Depression and anxiety are common during pregnancy.1-3 These disorders are estimated to affect 7% to 20% of pregnant women4; however, many women reach only a subclinical threshold1 and are not formally diagnosed. Nonetheless, such symptoms pose significant risks not only to mothers but also to their offspring.5,6 The sequelae of depression and anxiety symptoms may affect the mother’s physiologic responses to distress,7 perturbing the intrauterine environment and consequently altering fetal and postnatal development.8,9 Mounting evidence links prenatal exposure to maternal depression and anxiety with poorer outcomes in children, including increased negative reactivity,10 emotional and behavioral difficulties,11 lower verbal IQ,12 and physical health problems.13 Origins of such maladaptive child outcomes likely have a neurobiological basis, but the extent and timing of neurodevelopmental alterations associated with maternal depression and anxiety symptoms are not well understood.
There is increasing recognition that prenatal maternal stress, depression, and anxiety affect the developing brain, particularly white matter microstructure. White matter is composed of myelin and axons that connect brain regions and facilitate interneuronal communication14 and is continuously shaped throughout life.15-17 This prolonged maturation makes white matter susceptible to early-life influences, which may have cascading effects on subsequent development.18,19 Diffusion tensor imaging (DTI) has been used to examine the association of maternal depression and anxiety with white matter microstructure.20-25 Diffusion tensor imaging provides metrics of fractional anisotropy (FA), mean diffusivity (MD), axial diffusivity (AD), and radial diffusivity (RD), which characterize properties of water diffusion in the brain that are sensitive to white matter microstructure features.26,27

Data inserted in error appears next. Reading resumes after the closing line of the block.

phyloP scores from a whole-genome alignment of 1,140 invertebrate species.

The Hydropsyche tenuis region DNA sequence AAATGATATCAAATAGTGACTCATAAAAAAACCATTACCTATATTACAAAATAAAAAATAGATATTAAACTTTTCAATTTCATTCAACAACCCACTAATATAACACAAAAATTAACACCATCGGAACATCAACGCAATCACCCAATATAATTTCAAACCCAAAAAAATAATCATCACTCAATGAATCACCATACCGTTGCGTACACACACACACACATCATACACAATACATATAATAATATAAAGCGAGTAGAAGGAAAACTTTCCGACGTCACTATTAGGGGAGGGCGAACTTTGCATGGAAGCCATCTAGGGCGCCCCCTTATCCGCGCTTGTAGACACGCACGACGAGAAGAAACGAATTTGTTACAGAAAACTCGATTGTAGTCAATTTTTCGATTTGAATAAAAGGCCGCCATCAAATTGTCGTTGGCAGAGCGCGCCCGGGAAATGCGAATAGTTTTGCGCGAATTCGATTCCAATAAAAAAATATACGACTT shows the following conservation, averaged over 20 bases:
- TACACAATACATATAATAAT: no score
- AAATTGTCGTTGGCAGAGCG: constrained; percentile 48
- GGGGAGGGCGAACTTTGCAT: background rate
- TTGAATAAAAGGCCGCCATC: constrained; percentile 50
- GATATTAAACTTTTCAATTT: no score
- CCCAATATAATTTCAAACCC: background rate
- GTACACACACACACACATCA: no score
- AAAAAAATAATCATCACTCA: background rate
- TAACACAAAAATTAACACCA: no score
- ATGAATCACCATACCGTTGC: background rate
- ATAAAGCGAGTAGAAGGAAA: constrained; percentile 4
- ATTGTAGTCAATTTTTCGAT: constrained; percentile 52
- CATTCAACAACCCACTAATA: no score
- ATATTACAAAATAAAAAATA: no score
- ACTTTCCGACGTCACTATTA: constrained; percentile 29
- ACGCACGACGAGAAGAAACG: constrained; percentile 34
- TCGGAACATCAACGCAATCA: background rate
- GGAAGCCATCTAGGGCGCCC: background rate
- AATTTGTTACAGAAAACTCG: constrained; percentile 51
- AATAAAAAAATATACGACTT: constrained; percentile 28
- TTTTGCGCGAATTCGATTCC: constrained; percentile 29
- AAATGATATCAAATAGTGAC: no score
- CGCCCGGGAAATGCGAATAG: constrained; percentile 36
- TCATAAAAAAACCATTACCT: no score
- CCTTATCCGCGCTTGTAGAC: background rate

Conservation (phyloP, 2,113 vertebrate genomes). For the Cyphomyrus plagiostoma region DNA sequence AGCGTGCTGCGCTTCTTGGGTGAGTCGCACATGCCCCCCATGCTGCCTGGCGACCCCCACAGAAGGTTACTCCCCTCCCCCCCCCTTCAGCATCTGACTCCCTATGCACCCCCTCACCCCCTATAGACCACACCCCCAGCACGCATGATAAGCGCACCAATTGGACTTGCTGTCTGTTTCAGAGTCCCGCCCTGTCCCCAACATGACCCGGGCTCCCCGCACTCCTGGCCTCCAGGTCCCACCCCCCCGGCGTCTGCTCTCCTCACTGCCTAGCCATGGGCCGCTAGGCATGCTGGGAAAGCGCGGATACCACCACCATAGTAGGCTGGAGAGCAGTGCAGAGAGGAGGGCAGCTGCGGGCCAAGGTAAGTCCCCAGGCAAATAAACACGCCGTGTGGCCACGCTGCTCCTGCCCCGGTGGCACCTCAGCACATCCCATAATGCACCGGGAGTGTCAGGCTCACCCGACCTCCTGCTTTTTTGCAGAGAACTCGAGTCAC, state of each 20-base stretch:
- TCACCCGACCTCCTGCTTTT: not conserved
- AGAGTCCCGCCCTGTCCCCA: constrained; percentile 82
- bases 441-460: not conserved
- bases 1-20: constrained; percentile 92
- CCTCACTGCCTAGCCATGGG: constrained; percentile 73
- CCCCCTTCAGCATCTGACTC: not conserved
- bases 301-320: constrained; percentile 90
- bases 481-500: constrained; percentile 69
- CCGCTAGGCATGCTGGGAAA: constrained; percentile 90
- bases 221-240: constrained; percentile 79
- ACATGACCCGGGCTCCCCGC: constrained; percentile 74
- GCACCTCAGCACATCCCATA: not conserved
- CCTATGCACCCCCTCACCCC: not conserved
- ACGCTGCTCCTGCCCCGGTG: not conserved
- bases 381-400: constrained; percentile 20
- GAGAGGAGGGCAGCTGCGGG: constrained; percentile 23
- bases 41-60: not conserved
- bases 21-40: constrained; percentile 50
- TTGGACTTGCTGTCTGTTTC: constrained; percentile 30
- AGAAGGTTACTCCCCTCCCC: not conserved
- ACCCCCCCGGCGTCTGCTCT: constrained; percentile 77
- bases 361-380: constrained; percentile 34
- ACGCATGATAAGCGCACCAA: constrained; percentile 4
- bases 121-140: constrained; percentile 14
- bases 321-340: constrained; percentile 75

Nonhuman primate research has found widespread white matter alterations as a result of exposure to prenatal adversity.20-22 In humans, increased second-trimester and postpartum maternal depression levels were negatively associated with white matter microstructure in offspring when assessed at preschool ages.23 In neonates born to mothers with low and high levels of depression, researchers found lower FA and AD in the right amygdala,24 as well as variations of FA across limbic and prefrontal regions, including the right uncinate and inferior fronto-occipital fasciculi, insular, and parahippocampal white matter.25 Collectively, these studies23-25 provide converging evidence that white matter may be vulnerable to prenatal maternal adversity. However, it is important to further examine this influence over the continuum of prenatal maternal symptoms, including low and moderate levels. Moreover, in previous studies,23-25 DTI was used to characterize brain microstructure. Although informative, DTI lacks microstructural specificity.28,29 Techniques such as neurite orientation dispersion and density imaging (NODDI)30 may provide improved specificity, allowing new insight into white matter alterations.